Illustration of the tomography process for an object. For clarity, this image shows one direction: rays are being sent from top to bottom. In reality, multiple directions are employed.
Tomography is a non-invasive technique to view the internal structure of an object, by irradiating it with powerful electromagnetic rays. In comparison to the more common 2D X-ray imaging for, say, fractures, tomography involves rays sent from multiple directions. This technique finds applications in fields as varied as medicine (for diagnosis), manufacturing (to detect cracks in products), material science (to study the interaction of materials over time), and geophysics (to identify fossil fuels in the earth’s crust), among various other disciplines.
The amount of X-rays absorbed by the object depends on the material properties of the object. Rays that aren’t absorbed are then measured after propagating through the object. The process of recovering the 3D structure of the entire object from these measurements is referred to as ‘reconstruction’. The quality of reconstruction depends on the number of measurements acquired. The more the measurements, the more accurate the reconstructed volume representative of the true internal structure of the object.
However, acquiring a large number of measurements for, say, a patient, implies exposure to higher levels of the X-ray radiation, which is harmful in the long run. It can also be expensive, and may require the patient to be immobile. In order to overcome these shortcomings, current research aims to build algorithms that help reconstruct the 3D object volume reasonably well with very few measurements.
The classical Nyquist-Shannon sampling theorem asserts the need to sample data at a uniform rate of at least twice the highest frequency contained in the data. For long, this remained the guideline for computing the minimum number of measurements needed. In 2006, a new theory, ‘Compressive Sensing’, emerged. This guaranteed robust reconstruction with measurements far fewer than the Nyquist rate. Compressive Sensing exploits the fact that most naturally occurring data are usually sparse under mathematical transforms such as the Discrete Cosine Transform, wavelets, or some other unique basis. Over the last decade, the focus has been on improving the efficiency of reconstruction by using domain knowledge of the data together with Compressive Sensing routines.
It is in this context that my research fits in. It aims to drastically reduce the number of needed measurements using two ideas:
use of prior information of the family of objects scanned, perhaps over time
Specifically, the problems I deal with include: optimal grouping of 2D slice (cross-section of 3D volume) measurements, registration of 2D slices in the Radon and Fourier domains, and effective use of prior information within the Compressive Sensing framework. My work is particularly useful in scenarios wherein a person undergoing a long-term treatment needs to get a scan at regular intervals. In such a case, the information from earlier scans can be effectively used to reduce the X-ray dosage in later scans.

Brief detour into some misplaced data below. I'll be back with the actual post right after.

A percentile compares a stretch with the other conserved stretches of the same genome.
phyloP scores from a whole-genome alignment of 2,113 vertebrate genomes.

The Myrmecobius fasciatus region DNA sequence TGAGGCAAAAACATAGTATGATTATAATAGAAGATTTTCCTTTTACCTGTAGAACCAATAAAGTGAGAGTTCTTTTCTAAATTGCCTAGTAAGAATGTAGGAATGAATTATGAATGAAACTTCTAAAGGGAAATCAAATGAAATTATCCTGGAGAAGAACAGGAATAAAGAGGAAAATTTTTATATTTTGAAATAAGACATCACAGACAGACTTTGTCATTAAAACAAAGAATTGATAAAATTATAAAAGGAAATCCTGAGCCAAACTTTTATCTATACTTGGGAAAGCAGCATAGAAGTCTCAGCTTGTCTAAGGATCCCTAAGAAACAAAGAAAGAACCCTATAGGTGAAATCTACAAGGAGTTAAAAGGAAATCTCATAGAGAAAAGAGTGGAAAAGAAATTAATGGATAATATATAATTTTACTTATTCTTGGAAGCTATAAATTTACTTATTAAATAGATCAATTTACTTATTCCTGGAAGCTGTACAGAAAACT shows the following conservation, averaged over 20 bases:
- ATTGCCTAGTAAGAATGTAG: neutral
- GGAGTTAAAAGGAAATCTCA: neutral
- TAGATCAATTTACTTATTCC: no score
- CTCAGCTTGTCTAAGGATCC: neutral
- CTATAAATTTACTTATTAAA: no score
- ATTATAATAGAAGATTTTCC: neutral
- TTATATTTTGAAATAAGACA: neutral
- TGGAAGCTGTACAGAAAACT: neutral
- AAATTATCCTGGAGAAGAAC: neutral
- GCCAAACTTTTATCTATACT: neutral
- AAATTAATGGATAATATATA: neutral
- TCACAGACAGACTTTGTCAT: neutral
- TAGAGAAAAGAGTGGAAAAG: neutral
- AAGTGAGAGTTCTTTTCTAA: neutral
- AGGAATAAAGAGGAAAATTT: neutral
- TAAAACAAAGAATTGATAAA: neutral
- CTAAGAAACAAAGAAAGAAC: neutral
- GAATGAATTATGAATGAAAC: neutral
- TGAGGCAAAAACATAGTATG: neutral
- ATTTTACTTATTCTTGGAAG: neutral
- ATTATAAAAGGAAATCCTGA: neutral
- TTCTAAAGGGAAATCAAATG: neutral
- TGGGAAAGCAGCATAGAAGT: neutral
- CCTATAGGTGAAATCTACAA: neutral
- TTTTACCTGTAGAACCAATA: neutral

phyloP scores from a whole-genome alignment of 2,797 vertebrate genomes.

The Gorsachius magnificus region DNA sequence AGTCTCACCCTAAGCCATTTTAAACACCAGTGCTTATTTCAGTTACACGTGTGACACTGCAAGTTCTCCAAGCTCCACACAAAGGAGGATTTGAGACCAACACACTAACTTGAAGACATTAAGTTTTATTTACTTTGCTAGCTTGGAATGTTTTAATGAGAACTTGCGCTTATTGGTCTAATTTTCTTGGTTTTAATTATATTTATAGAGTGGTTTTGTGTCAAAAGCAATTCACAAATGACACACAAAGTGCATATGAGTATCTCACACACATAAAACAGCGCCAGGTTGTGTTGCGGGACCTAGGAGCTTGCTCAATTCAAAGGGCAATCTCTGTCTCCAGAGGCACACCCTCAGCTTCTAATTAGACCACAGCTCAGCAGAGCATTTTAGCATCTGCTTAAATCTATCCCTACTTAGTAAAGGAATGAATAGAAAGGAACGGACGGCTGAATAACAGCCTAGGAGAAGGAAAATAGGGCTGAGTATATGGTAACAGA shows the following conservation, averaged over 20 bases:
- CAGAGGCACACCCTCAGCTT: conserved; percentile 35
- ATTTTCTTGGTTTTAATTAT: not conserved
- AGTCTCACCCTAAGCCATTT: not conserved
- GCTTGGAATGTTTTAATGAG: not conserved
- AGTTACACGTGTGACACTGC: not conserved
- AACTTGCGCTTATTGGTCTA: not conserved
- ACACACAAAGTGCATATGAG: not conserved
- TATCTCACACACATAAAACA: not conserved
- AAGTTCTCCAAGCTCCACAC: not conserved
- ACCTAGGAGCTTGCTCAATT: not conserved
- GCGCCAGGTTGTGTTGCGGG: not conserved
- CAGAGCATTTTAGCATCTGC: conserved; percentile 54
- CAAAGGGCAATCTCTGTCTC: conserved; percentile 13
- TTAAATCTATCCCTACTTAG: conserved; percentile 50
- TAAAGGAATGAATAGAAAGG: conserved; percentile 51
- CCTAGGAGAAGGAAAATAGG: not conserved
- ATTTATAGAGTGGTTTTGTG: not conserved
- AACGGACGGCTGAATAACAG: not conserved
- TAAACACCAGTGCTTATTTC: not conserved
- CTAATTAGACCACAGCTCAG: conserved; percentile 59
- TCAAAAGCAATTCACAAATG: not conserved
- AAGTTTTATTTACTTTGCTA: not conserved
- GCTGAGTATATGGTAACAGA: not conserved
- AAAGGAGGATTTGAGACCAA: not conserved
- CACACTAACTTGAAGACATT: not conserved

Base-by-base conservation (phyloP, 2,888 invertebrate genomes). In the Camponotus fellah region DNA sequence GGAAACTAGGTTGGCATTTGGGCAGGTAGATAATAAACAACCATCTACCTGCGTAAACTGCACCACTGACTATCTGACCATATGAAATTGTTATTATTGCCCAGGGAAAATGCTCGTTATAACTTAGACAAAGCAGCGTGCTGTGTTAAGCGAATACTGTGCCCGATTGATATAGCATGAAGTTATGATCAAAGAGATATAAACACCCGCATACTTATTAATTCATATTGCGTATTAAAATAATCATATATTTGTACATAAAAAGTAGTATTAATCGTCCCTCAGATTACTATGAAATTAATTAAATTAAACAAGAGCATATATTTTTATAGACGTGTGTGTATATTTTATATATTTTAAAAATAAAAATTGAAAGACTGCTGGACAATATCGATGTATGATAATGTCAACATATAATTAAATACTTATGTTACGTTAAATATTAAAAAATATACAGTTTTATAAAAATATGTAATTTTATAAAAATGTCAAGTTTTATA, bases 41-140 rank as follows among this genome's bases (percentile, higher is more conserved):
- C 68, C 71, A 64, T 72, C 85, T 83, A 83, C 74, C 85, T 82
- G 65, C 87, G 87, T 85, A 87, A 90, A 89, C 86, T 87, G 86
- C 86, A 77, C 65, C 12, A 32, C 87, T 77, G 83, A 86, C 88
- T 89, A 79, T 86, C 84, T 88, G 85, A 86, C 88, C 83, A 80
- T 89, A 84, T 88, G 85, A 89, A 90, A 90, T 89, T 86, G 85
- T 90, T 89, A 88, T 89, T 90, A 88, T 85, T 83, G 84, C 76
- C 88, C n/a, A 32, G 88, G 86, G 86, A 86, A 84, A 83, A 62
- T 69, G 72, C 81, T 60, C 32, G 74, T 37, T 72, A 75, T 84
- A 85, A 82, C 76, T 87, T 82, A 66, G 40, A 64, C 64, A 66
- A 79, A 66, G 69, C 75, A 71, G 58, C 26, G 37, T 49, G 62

Overview of the updated reconstruction process in Preeti Gopal’s research
I also intend to work on developing and selecting the best direct reconstruction technique that would serve as a good initialization for iterative reconstruction routines. In the next couple of years, I aim to further explore applications of computational image analysis.
We, graduate research scholars of the IITB-Monash Research Academy, study for a dually-badged PhD from IIT Bombay and Monash University, spending time at both institutions to enrich our research experience. The Academy is a collaboration between India and Australia that endeavours to strengthen relationships between the two countries. According to its CEO, Prof Murali Sastry, “The IITB-Monash Research Academy was conceived as a unique model for how two leading, globally focussed academic organisations can come together in the spirit of collaboration to deliver solutions and outcomes to grand challenge research questions facing industry and society.”
He was bang on target. It is fascinating to learn how interdisciplinary healthcare is. Physicians dictate what needs to be seen for diagnosis and treatment; physicists and material scientists work on building the hardware; and finally, computer scientists’ work on developing optimal algorithms to compute the desired entity from as few resources as possible. My research is on the algorithms front and aims to reduce exposure to X-ray radiation due to a scan.
Research scholar: Preeti Gopal, IITB-Monash Research Academy
Project title: Improving tomographic reconstruction from sparse measurements
Supervisors: Dr. Ajit Rajwade, Dr. Sharat Chandran, Dr. Imants Svalbe
This story was written by Preeti Gopal. Copyright IITB-Monash Research Academy.